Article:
Boris Johnson has secured the biggest Conservative Party majority in a General Election since Margaret Thatcher in the 1980s, after Britain went to the polls on Thursday 12 December.
With all but one of the results declared for the 650-seat British parliament, the Conservative Party have secured 364 seats – its biggest majority since 1987.
The main opposition Labour Party, meanwhile, lost 59 seats to end up with 203 – its worst results since 1935. Labour leader Jeremy Corbyn admitted that it had been a ‘very disappointing night’ and has already announced plans for his eventual departure, after a period of ‘reflection’.
Boris Johnson hailed the huge election win as a political ‘earthquake’, clearing the way for Britain to finally leave the European Union next month after years of political deadlock.
Speaking after winning his own seat as an MP, Johnson declared that voters had given him ‘a powerful new mandate to get Brexit done’. The promise to ‘Get Brexit Done’ was his party’s only campaign motto.
The anti-Brexit Liberal Democrats announced they would be replacing Jo Swinson as leader. She lost her seat in Scotland to the Scottish National Party (SNP).
The Conservatives had been ahead in all opinion polls for weeks but the scale of their victory was still unexpected. Johnson now has five years to govern until he is obliged to call another general election.
With such a large majority, Johnson will now be able to get the Brexit deal he struck with Brussels through parliament in time to meet the next deadline of 31 January.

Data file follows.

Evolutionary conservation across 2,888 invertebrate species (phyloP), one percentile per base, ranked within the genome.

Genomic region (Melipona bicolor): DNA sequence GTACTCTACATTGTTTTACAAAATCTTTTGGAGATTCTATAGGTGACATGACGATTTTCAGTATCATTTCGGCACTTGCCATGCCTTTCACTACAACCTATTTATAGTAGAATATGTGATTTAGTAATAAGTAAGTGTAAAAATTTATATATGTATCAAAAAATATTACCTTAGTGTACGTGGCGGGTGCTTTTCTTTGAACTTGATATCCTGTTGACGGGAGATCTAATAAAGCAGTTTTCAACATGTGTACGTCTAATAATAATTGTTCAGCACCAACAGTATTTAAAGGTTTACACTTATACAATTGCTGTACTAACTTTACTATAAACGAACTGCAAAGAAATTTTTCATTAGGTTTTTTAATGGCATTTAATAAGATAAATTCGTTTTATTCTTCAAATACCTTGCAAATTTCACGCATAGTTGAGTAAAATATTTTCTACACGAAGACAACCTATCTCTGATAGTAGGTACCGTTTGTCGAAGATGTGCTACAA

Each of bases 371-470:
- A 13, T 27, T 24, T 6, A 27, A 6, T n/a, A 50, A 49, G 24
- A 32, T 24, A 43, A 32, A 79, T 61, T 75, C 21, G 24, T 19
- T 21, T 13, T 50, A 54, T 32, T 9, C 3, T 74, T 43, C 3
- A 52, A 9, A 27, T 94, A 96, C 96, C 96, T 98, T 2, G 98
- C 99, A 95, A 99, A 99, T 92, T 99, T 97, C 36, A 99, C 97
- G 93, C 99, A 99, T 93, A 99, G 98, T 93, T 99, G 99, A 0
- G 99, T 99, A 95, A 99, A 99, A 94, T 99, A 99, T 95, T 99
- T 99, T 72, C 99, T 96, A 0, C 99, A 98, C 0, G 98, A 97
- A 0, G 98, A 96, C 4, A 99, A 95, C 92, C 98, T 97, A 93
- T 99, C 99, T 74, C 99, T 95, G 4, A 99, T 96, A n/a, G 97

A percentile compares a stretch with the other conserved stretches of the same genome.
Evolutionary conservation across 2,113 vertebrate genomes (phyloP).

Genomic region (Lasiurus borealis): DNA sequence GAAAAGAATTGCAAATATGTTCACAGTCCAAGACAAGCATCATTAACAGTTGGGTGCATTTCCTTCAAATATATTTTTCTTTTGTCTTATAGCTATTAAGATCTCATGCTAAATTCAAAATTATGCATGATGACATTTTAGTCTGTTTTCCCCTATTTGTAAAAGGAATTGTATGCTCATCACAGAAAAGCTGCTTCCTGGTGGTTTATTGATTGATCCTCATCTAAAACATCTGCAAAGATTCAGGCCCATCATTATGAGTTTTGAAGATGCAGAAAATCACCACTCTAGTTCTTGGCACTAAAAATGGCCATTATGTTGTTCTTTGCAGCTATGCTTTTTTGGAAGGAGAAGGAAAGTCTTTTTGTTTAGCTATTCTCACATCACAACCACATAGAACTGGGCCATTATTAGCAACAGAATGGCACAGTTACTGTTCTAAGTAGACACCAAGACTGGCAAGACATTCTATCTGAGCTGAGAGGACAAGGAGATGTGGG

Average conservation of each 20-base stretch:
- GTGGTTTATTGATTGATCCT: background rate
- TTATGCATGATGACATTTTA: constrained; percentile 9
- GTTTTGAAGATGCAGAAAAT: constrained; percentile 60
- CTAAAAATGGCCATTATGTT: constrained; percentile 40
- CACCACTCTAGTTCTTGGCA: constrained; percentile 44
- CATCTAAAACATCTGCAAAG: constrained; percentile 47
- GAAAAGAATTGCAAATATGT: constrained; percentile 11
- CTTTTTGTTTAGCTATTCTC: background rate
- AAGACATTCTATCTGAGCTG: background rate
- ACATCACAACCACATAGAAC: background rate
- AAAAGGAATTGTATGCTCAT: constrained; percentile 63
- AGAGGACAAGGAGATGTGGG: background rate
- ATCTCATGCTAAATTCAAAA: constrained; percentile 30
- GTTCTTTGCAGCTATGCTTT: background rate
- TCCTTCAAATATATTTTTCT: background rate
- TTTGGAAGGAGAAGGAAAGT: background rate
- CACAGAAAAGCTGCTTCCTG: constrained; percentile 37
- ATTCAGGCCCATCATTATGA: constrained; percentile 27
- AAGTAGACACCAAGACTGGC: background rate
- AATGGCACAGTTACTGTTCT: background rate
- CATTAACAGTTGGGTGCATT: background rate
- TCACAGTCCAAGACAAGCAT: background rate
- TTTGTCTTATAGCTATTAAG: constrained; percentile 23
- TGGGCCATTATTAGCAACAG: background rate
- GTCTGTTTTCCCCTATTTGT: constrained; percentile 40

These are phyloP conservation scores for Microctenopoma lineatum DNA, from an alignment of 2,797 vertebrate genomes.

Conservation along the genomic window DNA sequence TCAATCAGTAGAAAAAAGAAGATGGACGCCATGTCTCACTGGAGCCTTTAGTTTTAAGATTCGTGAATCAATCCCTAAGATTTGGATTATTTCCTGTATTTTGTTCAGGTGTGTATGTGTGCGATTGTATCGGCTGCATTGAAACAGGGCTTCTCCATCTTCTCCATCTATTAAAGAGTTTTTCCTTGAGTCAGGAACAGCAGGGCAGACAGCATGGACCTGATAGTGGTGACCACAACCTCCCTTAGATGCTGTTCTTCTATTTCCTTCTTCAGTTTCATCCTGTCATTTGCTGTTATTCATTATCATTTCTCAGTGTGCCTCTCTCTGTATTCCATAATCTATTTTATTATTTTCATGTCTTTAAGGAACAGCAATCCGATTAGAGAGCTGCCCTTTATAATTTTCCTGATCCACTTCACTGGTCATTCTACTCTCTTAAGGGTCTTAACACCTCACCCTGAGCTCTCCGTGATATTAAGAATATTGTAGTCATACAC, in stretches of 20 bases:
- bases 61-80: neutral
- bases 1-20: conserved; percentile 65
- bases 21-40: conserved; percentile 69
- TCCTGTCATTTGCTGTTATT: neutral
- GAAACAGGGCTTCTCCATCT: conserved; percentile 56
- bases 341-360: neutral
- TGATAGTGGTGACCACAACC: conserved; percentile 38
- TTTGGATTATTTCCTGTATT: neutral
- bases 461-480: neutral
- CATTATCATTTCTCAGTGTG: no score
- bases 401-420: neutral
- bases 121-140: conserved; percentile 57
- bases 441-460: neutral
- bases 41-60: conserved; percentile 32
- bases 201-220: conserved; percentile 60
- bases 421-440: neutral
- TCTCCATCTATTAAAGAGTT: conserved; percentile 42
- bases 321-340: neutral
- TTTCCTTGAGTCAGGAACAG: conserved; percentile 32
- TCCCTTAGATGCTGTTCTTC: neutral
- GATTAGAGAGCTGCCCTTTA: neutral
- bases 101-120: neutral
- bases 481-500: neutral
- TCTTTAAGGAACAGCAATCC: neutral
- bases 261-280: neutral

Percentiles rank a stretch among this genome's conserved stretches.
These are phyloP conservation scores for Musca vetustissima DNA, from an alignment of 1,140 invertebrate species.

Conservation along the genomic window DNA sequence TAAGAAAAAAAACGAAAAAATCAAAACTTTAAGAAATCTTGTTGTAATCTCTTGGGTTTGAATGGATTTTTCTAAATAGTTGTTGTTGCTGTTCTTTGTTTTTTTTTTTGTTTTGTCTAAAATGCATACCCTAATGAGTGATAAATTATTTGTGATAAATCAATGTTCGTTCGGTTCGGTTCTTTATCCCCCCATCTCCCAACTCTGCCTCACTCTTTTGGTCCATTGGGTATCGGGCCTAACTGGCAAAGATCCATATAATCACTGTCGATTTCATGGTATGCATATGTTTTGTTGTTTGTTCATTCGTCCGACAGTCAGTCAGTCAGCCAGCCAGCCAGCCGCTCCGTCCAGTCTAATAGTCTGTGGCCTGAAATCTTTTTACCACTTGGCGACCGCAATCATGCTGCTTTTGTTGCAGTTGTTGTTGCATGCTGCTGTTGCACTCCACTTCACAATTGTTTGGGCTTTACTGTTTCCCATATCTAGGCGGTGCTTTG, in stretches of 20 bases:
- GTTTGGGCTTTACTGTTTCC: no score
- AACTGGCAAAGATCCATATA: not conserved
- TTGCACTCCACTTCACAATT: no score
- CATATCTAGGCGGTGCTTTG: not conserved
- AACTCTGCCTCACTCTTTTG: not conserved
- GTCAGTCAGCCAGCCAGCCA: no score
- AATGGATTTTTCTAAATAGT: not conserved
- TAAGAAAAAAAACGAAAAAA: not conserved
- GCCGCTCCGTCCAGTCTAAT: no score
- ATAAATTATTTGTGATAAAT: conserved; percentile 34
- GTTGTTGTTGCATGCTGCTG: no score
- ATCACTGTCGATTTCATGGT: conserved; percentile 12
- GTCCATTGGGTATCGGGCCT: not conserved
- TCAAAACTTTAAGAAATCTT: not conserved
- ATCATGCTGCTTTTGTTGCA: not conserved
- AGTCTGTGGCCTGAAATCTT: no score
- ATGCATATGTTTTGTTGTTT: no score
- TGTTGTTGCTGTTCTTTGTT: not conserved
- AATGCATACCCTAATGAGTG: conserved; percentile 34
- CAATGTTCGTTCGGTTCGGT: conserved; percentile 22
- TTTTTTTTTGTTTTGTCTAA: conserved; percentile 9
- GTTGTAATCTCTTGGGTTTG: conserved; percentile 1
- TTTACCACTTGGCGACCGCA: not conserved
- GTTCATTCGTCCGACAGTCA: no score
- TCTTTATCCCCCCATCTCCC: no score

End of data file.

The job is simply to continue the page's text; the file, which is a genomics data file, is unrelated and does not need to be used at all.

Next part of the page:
Ratifying the deal would formalise the end of almost five decades of EU-UK integration, although both sides will still need to agree a new trade and security agreement.
The result is also a personal victory for Boris Johnson, a former London mayor and foreign minister who helped lead the Brexit campaign to victory in the 2016 EU referendum.
US President Donald Trump tweeted his congratulations ‘to Boris Johnson on his great WIN!’ He wrote, ‘Britain and the United States will now be free to strike a massive new Trade Deal after BREXIT. This deal has the potential to be far bigger and more lucrative than any deal that could be made with the E.U. Celebrate Boris!’
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Jeremy Corbyn had promised a second referendum on Brexit, in a bid to appeal to half of British voters who still want to stay in the EU. But the focus of Labour’s campaign on a radical programme of economic change, including re-nationalising some key industries, failed to attract traditional voters.
Speaking in the early hours of Friday morning, Corbyn said: ‘Brexit has so polarised and divided debate in this country, it has overridden so much of a normal political debate.’
The Scottish National Party (SNP), which wants to stop Brexit and deliver an independent Scotland, gained 13 seats to reach 48. The result in Scotland will help SNP leader Nicola Sturgeon set out her plans for a second referendum. She has already said Johnson must allow Scotland ‘the choice of something different.’
Elsewhere, Nigel Farage’s Brexit Party failed to win any seats, but he claimed to have helped Johnson standing down his own candidates in Tory-held seats.
Johnson has promised to put his Brexit plan to parliament before the Christmas break, although it will not likely be ratified until January.
He has then just 11 months to agree a new partnership with the EU before a post-Brexit transition period ends in December 2020.